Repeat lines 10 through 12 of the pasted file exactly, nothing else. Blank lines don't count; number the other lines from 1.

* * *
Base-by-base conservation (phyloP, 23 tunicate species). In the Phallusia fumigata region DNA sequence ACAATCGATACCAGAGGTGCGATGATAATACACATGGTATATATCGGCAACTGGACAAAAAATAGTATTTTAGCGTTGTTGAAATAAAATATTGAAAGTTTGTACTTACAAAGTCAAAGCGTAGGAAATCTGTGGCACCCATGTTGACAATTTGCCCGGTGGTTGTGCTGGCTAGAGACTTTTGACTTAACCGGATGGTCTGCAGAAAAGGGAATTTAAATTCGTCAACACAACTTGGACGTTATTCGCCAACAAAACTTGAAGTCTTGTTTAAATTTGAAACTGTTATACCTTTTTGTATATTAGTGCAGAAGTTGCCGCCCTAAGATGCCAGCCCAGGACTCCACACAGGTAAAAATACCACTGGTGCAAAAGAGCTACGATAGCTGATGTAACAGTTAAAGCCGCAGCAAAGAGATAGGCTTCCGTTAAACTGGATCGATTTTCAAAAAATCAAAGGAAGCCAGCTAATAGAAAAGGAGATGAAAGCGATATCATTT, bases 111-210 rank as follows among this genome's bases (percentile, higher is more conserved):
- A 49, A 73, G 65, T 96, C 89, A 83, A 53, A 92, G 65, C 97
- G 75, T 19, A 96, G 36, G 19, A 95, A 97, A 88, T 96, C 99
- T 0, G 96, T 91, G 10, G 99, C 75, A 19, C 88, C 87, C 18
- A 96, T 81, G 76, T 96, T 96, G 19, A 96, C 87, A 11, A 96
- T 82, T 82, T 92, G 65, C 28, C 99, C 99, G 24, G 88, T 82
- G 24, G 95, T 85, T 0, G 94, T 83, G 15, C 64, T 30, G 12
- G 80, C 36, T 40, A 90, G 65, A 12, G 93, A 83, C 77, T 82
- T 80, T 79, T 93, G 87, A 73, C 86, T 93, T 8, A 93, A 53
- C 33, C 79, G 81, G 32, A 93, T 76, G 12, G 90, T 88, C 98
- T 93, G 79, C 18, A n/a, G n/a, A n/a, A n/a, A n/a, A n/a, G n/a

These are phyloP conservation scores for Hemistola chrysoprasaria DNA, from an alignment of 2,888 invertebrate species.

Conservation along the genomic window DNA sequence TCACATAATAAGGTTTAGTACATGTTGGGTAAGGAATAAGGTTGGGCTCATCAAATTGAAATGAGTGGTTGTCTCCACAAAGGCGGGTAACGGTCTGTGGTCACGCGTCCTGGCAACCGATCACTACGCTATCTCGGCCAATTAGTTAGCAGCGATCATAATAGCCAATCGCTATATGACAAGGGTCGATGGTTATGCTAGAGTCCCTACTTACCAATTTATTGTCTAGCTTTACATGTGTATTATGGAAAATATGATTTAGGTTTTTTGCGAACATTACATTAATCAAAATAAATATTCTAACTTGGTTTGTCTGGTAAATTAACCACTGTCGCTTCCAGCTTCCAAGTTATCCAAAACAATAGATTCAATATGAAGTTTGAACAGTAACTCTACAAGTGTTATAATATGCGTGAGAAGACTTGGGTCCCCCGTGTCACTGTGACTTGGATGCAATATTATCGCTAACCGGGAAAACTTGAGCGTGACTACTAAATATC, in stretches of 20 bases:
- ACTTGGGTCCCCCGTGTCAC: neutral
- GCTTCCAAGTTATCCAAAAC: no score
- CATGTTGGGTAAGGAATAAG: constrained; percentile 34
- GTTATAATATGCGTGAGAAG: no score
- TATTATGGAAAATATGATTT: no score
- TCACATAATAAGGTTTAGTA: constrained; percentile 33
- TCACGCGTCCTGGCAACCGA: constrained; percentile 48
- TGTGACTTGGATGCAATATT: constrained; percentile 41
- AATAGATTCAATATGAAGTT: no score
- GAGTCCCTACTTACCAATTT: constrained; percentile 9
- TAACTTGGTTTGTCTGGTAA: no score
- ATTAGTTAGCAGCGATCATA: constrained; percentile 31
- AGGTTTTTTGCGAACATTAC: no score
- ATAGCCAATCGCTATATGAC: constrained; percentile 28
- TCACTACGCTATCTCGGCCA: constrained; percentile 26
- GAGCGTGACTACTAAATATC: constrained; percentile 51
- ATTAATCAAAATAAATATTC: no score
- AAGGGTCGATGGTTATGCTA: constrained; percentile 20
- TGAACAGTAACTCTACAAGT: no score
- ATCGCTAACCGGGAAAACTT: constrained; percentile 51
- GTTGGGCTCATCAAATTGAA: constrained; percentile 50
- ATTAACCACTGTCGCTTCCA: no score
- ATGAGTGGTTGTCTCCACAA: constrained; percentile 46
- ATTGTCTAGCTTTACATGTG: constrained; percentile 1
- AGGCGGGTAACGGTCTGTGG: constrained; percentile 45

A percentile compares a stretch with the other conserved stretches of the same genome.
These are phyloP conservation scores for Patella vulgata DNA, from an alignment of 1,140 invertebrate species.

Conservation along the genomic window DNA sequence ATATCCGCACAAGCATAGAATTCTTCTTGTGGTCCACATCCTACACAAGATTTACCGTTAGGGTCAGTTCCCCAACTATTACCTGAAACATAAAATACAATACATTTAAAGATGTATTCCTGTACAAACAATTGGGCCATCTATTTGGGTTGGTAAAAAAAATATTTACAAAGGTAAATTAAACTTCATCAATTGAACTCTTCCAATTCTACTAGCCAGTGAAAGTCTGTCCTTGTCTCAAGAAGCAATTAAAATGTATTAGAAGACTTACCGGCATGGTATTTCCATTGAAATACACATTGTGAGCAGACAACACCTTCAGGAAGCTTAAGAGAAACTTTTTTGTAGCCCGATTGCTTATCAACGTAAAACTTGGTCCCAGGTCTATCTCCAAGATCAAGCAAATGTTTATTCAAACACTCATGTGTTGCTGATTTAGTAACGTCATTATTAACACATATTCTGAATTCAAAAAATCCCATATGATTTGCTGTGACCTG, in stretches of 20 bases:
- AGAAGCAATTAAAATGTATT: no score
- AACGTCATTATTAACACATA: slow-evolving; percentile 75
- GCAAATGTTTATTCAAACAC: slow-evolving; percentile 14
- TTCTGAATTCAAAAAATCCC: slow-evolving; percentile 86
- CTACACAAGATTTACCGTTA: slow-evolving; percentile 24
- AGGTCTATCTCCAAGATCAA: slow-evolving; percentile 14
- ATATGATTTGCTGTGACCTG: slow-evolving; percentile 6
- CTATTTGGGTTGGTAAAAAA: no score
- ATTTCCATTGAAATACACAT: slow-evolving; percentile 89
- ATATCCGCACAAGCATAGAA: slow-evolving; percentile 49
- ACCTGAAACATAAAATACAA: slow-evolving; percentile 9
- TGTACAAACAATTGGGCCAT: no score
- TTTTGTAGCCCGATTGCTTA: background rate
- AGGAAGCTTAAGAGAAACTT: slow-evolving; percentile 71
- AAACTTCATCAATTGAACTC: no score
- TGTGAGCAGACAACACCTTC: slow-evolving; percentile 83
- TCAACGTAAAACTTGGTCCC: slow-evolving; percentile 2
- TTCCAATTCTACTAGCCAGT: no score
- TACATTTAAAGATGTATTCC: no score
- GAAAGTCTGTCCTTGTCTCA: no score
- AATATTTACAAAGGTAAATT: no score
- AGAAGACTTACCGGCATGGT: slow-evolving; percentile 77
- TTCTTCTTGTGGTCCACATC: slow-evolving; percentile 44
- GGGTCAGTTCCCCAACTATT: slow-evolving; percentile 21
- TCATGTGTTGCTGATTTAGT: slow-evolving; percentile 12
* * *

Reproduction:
- C 33, C 79, G 81, G 32, A 93, T 76, G 12, G 90, T 88, C 98
- T 93, G 79, C 18, A n/a, G n/a, A n/a, A n/a, A n/a, A n/a, G n/a

These are phyloP conservation scores for Hemistola chrysoprasaria DNA, from an alignment of 2,888 invertebrate species.